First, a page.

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UND founders would be proud

UND celebrates what it calls Founders Day with awards, presentations and congratulations to faculty and staff to recognize excellence. On Thursday night, as I sat among candles flickering in glass bowls of clear water, starched white tableclothes...

UND celebrates what it calls Founders Day with awards, presentations and congratulations to faculty and staff to recognize excellence.

On Thursday night, as I sat among candles flickering in glass bowls of clear water, starched white tableclothes and the floating musical sounds of the group Sketches in Blue, I was amazed at the young people in black-and-white uniforms and period hats who were scurrying about serving the 200 or so tables. The event reminded me of a New York City restaurant affair an event done with panache.

It was amazing to see so many faculty and staff at this event, and I wondered if a thermometer would "pop out the top" if it could measure the brainpower here. It is remarkable that a relatively small university (when compared with the University of Minnesota and other much bigger schools) has such an impressive group of people.

Before you dismiss my overly enthusiastic assessment of the caliber of people here, you should look at the resumes of some of the scholars at UND.

And here are a few of my own examples of why awards were and ought to be given to many faculty and staff.

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My first experience at UND was with the School of Law. At first, I was thoroughly intimidated by a building full of lawyers. I would learn as I began to get to know the staff that they were experts in their field, but in many ways ordinary. There was the banjo-playing criminal law lawyer, the lawyer who loved dog shows (as I do), a favorite lawyer who gave me a braid of sweet grass, another giant among attorneys who told me a history of Germans and tutored me a bit and other good professors whom the students loved to talk about.

Law professor Patti Alleva hates to have her name mentioned and will grimace at what I am going to say here, but I must. Alleva almost single-handedly nurtured and cajoled the Northern Plains Indian Law Center to what it is today a nationally known and accepted project. Without her consistent efforts, I don't know if there would have been the center and projects at the law school there are today. She also is a good friend. A few years ago, she received a well-deserved award for her outstanding contributions.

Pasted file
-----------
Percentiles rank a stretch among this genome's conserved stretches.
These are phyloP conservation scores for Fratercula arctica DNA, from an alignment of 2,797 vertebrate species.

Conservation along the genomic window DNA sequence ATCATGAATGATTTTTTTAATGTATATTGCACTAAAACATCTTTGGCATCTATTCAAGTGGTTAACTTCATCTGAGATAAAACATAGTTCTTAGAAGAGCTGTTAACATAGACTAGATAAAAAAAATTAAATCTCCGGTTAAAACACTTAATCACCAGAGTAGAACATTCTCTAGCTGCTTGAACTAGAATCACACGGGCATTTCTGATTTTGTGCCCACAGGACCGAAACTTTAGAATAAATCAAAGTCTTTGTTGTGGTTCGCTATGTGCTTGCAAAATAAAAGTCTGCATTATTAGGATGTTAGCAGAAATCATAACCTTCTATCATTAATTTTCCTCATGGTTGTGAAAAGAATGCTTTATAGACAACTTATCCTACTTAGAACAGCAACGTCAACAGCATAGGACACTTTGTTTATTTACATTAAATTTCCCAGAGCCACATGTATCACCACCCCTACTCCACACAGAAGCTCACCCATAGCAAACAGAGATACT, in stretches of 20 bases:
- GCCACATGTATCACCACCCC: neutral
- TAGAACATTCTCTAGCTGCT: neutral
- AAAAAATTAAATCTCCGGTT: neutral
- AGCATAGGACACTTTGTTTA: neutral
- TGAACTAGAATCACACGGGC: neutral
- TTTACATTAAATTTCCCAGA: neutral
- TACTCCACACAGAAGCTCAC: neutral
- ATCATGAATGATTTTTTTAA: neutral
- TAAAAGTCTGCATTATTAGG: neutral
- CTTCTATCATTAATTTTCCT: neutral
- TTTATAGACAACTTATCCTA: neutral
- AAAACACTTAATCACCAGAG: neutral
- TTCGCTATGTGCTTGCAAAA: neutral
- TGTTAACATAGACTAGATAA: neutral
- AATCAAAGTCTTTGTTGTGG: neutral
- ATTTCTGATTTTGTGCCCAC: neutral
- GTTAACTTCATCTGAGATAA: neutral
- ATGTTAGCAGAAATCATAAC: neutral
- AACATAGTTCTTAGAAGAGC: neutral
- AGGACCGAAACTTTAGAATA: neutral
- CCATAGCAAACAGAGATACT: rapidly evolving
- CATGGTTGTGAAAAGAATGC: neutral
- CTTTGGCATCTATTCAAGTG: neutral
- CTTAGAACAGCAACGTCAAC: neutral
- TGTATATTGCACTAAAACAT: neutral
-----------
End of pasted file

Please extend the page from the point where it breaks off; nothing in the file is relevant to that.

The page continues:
From the center's roots, I believe, came Kathryn Rand and Steven Light's law work on tribal casinos something new in Indian country and elsewhere. Among American Indian tribes and casinos, law professor Rand and associate professor of political science Light are the experts. They took a subject that requires a good understanding of Indian people and developed a Bible of information on the subject of gaming. On Thursday, they received the McDermott Award for excellence in teaching, research or creative activity and service.

From the gavel of the law to the study of societies: Frank White an assistant professor of sociology who, incidentally, I interviewed as a "Prairie Voices" subject in 2003 received the Karleen Rosaaen Faculty Award for excellence in academic advising. When he went up to receive his award, the audience responded well. I heard he has a reputation among his peers and students as a professor who gives his all to his students.

Other recipients whom I don't know personally included Daphne Pedersen-Stevens, assistant professor of sociology. She received Bertin C. Gamble Award for individual excellence in teaching. Jack Weinstein, assistant professor of philosophy and religion, received the McDermott Award for individual excellence in teaching. Thomas Hill, professor of microbiology and immunology, received the Lydia and Arthur Saiki Prize for graduate or professional teaching excellence.

Two professors got the same award because both are outstanding. Michael Gaffy, professor of space studies, and Wayne Seames, associate professor of chemical engineering, both received the Thomas J. Clifford Faculty Achievement Award for Excellence in Research.

The Department of Chemical Engineering received the Fellows of the University Award for departmental excellence in teaching.

The UND Foundation was a part of all these awards. The Founders Day committee also congratulated 32 retired and retiring faculty and staff many with more than 30 years of service. Forty faculty and staff received thanks for 25 years of services.

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One who stands out among those who retired after more than 30 years is Richard Crawford, Chester Fritz Distinguished professor of biology and recipient of other awards because knowingly or unknowingly, he taught me some of the biology of birds and the botanical secrets of prairie plants.

I knew the plants had spiritual meaning and held curatives, but Crawford helped me expand that knowledge and taught me many of the plants' formal names. That role as a teacher also includes my friend, a woman who walks gently on the earth: Glinda Crawford.

I thank them all for guiding, nurturing and supporting our children on their path.

Wet AXKooss'teeRIt I thank you.

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